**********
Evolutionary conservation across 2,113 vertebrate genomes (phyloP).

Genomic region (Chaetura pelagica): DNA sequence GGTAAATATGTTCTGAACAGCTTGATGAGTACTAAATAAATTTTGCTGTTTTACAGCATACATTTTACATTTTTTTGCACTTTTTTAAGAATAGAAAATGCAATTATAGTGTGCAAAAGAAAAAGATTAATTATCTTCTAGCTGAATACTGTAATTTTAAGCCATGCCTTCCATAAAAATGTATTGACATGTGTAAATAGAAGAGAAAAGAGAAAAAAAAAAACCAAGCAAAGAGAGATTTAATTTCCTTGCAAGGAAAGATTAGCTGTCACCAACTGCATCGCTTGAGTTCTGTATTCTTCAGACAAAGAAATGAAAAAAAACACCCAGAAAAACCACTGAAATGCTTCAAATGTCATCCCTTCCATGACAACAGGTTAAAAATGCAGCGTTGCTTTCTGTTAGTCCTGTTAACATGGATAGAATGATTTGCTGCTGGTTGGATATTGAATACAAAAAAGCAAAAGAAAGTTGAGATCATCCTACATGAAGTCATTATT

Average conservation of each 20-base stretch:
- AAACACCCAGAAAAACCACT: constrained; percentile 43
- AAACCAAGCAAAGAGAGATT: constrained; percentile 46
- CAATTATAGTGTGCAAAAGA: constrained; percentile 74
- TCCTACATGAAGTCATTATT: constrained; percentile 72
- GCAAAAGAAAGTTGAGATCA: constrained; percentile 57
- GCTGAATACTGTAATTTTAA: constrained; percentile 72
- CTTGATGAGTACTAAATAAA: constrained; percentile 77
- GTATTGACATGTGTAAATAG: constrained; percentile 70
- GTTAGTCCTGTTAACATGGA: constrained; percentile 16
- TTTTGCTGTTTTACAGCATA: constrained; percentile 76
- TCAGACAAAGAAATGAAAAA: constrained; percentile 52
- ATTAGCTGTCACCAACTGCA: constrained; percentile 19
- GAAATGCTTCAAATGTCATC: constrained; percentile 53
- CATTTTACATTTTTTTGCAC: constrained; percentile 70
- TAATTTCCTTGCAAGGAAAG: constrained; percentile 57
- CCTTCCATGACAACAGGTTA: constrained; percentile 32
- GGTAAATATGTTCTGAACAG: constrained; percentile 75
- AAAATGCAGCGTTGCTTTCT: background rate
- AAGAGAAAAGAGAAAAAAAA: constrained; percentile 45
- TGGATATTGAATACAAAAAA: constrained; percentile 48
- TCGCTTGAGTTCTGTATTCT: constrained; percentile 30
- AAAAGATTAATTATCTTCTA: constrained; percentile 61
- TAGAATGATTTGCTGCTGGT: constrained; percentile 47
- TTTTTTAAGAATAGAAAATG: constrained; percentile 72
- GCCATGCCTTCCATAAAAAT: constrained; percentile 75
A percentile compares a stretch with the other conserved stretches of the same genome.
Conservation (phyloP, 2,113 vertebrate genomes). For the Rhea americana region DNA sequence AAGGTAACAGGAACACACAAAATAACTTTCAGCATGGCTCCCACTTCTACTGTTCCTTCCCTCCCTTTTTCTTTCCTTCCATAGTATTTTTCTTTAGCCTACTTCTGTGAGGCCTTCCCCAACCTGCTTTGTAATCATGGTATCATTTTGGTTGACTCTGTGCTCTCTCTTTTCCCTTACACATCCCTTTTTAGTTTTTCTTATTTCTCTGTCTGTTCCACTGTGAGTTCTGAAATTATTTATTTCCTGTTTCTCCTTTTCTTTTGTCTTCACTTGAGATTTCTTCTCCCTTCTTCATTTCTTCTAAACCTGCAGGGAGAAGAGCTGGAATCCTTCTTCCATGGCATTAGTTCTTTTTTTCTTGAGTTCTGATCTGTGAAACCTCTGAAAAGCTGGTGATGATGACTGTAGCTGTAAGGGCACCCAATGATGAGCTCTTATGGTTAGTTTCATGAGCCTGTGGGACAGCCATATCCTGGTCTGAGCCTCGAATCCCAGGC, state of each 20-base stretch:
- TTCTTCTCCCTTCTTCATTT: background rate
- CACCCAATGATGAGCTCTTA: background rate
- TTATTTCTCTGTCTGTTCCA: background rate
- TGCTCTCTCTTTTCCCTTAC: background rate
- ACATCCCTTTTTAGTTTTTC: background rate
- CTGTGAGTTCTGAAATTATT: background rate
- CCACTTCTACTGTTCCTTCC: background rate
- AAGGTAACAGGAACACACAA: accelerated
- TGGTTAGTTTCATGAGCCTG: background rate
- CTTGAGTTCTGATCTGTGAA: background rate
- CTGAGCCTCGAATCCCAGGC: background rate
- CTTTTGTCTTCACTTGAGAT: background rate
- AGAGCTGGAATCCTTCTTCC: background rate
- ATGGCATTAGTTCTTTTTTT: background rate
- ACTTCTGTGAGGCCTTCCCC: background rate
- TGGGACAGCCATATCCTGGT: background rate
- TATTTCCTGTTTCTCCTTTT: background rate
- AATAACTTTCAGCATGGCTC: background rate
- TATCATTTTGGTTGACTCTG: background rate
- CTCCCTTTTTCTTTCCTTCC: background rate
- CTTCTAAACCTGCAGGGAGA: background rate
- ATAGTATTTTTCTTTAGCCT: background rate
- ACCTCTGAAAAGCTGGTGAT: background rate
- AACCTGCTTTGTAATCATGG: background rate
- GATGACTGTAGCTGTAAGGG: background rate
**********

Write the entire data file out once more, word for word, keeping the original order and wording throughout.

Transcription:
Evolutionary conservation across 2,113 vertebrate genomes (phyloP).

Genomic region (Chaetura pelagica): DNA sequence GGTAAATATGTTCTGAACAGCTTGATGAGTACTAAATAAATTTTGCTGTTTTACAGCATACATTTTACATTTTTTTGCACTTTTTTAAGAATAGAAAATGCAATTATAGTGTGCAAAAGAAAAAGATTAATTATCTTCTAGCTGAATACTGTAATTTTAAGCCATGCCTTCCATAAAAATGTATTGACATGTGTAAATAGAAGAGAAAAGAGAAAAAAAAAAACCAAGCAAAGAGAGATTTAATTTCCTTGCAAGGAAAGATTAGCTGTCACCAACTGCATCGCTTGAGTTCTGTATTCTTCAGACAAAGAAATGAAAAAAAACACCCAGAAAAACCACTGAAATGCTTCAAATGTCATCCCTTCCATGACAACAGGTTAAAAATGCAGCGTTGCTTTCTGTTAGTCCTGTTAACATGGATAGAATGATTTGCTGCTGGTTGGATATTGAATACAAAAAAGCAAAAGAAAGTTGAGATCATCCTACATGAAGTCATTATT

Average conservation of each 20-base stretch:
- AAACACCCAGAAAAACCACT: constrained; percentile 43
- AAACCAAGCAAAGAGAGATT: constrained; percentile 46
- CAATTATAGTGTGCAAAAGA: constrained; percentile 74
- TCCTACATGAAGTCATTATT: constrained; percentile 72
- GCAAAAGAAAGTTGAGATCA: constrained; percentile 57
- GCTGAATACTGTAATTTTAA: constrained; percentile 72
- CTTGATGAGTACTAAATAAA: constrained; percentile 77
- GTATTGACATGTGTAAATAG: constrained; percentile 70
- GTTAGTCCTGTTAACATGGA: constrained; percentile 16
- TTTTGCTGTTTTACAGCATA: constrained; percentile 76
- TCAGACAAAGAAATGAAAAA: constrained; percentile 52
- ATTAGCTGTCACCAACTGCA: constrained; percentile 19
- GAAATGCTTCAAATGTCATC: constrained; percentile 53
- CATTTTACATTTTTTTGCAC: constrained; percentile 70
- TAATTTCCTTGCAAGGAAAG: constrained; percentile 57
- CCTTCCATGACAACAGGTTA: constrained; percentile 32
- GGTAAATATGTTCTGAACAG: constrained; percentile 75
- AAAATGCAGCGTTGCTTTCT: background rate
- AAGAGAAAAGAGAAAAAAAA: constrained; percentile 45
- TGGATATTGAATACAAAAAA: constrained; percentile 48
- TCGCTTGAGTTCTGTATTCT: constrained; percentile 30
- AAAAGATTAATTATCTTCTA: constrained; percentile 61
- TAGAATGATTTGCTGCTGGT: constrained; percentile 47
- TTTTTTAAGAATAGAAAATG: constrained; percentile 72
- GCCATGCCTTCCATAAAAAT: constrained; percentile 75
A percentile compares a stretch with the other conserved stretches of the same genome.
Conservation (phyloP, 2,113 vertebrate genomes). For the Rhea americana region DNA sequence AAGGTAACAGGAACACACAAAATAACTTTCAGCATGGCTCCCACTTCTACTGTTCCTTCCCTCCCTTTTTCTTTCCTTCCATAGTATTTTTCTTTAGCCTACTTCTGTGAGGCCTTCCCCAACCTGCTTTGTAATCATGGTATCATTTTGGTTGACTCTGTGCTCTCTCTTTTCCCTTACACATCCCTTTTTAGTTTTTCTTATTTCTCTGTCTGTTCCACTGTGAGTTCTGAAATTATTTATTTCCTGTTTCTCCTTTTCTTTTGTCTTCACTTGAGATTTCTTCTCCCTTCTTCATTTCTTCTAAACCTGCAGGGAGAAGAGCTGGAATCCTTCTTCCATGGCATTAGTTCTTTTTTTCTTGAGTTCTGATCTGTGAAACCTCTGAAAAGCTGGTGATGATGACTGTAGCTGTAAGGGCACCCAATGATGAGCTCTTATGGTTAGTTTCATGAGCCTGTGGGACAGCCATATCCTGGTCTGAGCCTCGAATCCCAGGC, state of each 20-base stretch:
- TTCTTCTCCCTTCTTCATTT: background rate
- CACCCAATGATGAGCTCTTA: background rate
- TTATTTCTCTGTCTGTTCCA: background rate
- TGCTCTCTCTTTTCCCTTAC: background rate
- ACATCCCTTTTTAGTTTTTC: background rate
- CTGTGAGTTCTGAAATTATT: background rate
- CCACTTCTACTGTTCCTTCC: background rate
- AAGGTAACAGGAACACACAA: accelerated
- TGGTTAGTTTCATGAGCCTG: background rate
- CTTGAGTTCTGATCTGTGAA: background rate
- CTGAGCCTCGAATCCCAGGC: background rate
- CTTTTGTCTTCACTTGAGAT: background rate
- AGAGCTGGAATCCTTCTTCC: background rate
- ATGGCATTAGTTCTTTTTTT: background rate
- ACTTCTGTGAGGCCTTCCCC: background rate
- TGGGACAGCCATATCCTGGT: background rate
- TATTTCCTGTTTCTCCTTTT: background rate
- AATAACTTTCAGCATGGCTC: background rate
- TATCATTTTGGTTGACTCTG: background rate
- CTCCCTTTTTCTTTCCTTCC: background rate
- CTTCTAAACCTGCAGGGAGA: background rate
- ATAGTATTTTTCTTTAGCCT: background rate
- ACCTCTGAAAAGCTGGTGAT: background rate
- AACCTGCTTTGTAATCATGG: background rate
- GATGACTGTAGCTGTAAGGG: background rate